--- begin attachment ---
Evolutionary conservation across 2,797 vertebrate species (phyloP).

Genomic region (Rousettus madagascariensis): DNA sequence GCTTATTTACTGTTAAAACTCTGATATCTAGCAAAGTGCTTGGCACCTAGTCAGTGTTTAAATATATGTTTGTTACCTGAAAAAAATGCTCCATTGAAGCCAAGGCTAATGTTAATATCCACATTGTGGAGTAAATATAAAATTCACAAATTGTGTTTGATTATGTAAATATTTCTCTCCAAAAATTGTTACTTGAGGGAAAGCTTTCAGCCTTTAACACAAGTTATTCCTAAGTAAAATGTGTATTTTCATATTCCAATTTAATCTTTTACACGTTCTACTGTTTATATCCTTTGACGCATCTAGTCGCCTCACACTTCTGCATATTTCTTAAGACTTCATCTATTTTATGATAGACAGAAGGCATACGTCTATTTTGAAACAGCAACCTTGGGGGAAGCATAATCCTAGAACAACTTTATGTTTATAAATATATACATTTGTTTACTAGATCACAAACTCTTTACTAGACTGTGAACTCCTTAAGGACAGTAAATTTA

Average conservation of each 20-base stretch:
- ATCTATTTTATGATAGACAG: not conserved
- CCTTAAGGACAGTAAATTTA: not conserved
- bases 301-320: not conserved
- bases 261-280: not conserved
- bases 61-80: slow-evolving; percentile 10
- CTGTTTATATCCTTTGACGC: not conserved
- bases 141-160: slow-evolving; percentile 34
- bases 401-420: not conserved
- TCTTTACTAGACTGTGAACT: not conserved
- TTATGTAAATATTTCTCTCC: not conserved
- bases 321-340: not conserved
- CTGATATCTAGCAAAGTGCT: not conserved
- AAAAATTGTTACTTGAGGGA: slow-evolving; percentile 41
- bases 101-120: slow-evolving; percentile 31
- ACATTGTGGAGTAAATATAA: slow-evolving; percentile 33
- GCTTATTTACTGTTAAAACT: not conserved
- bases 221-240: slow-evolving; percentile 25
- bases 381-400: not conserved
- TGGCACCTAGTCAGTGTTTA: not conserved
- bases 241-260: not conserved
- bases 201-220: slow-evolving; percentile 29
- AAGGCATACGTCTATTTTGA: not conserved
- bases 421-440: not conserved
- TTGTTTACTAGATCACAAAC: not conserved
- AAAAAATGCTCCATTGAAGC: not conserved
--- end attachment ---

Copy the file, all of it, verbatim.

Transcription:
Evolutionary conservation across 2,797 vertebrate species (phyloP).

Genomic region (Rousettus madagascariensis): DNA sequence GCTTATTTACTGTTAAAACTCTGATATCTAGCAAAGTGCTTGGCACCTAGTCAGTGTTTAAATATATGTTTGTTACCTGAAAAAAATGCTCCATTGAAGCCAAGGCTAATGTTAATATCCACATTGTGGAGTAAATATAAAATTCACAAATTGTGTTTGATTATGTAAATATTTCTCTCCAAAAATTGTTACTTGAGGGAAAGCTTTCAGCCTTTAACACAAGTTATTCCTAAGTAAAATGTGTATTTTCATATTCCAATTTAATCTTTTACACGTTCTACTGTTTATATCCTTTGACGCATCTAGTCGCCTCACACTTCTGCATATTTCTTAAGACTTCATCTATTTTATGATAGACAGAAGGCATACGTCTATTTTGAAACAGCAACCTTGGGGGAAGCATAATCCTAGAACAACTTTATGTTTATAAATATATACATTTGTTTACTAGATCACAAACTCTTTACTAGACTGTGAACTCCTTAAGGACAGTAAATTTA

Average conservation of each 20-base stretch:
- ATCTATTTTATGATAGACAG: not conserved
- CCTTAAGGACAGTAAATTTA: not conserved
- bases 301-320: not conserved
- bases 261-280: not conserved
- bases 61-80: slow-evolving; percentile 10
- CTGTTTATATCCTTTGACGC: not conserved
- bases 141-160: slow-evolving; percentile 34
- bases 401-420: not conserved
- TCTTTACTAGACTGTGAACT: not conserved
- TTATGTAAATATTTCTCTCC: not conserved
- bases 321-340: not conserved
- CTGATATCTAGCAAAGTGCT: not conserved
- AAAAATTGTTACTTGAGGGA: slow-evolving; percentile 41
- bases 101-120: slow-evolving; percentile 31
- ACATTGTGGAGTAAATATAA: slow-evolving; percentile 33
- GCTTATTTACTGTTAAAACT: not conserved
- bases 221-240: slow-evolving; percentile 25
- bases 381-400: not conserved
- TGGCACCTAGTCAGTGTTTA: not conserved
- bases 241-260: not conserved
- bases 201-220: slow-evolving; percentile 29
- AAGGCATACGTCTATTTTGA: not conserved
- bases 421-440: not conserved
- TTGTTTACTAGATCACAAAC: not conserved
- AAAAAATGCTCCATTGAAGC: not conserved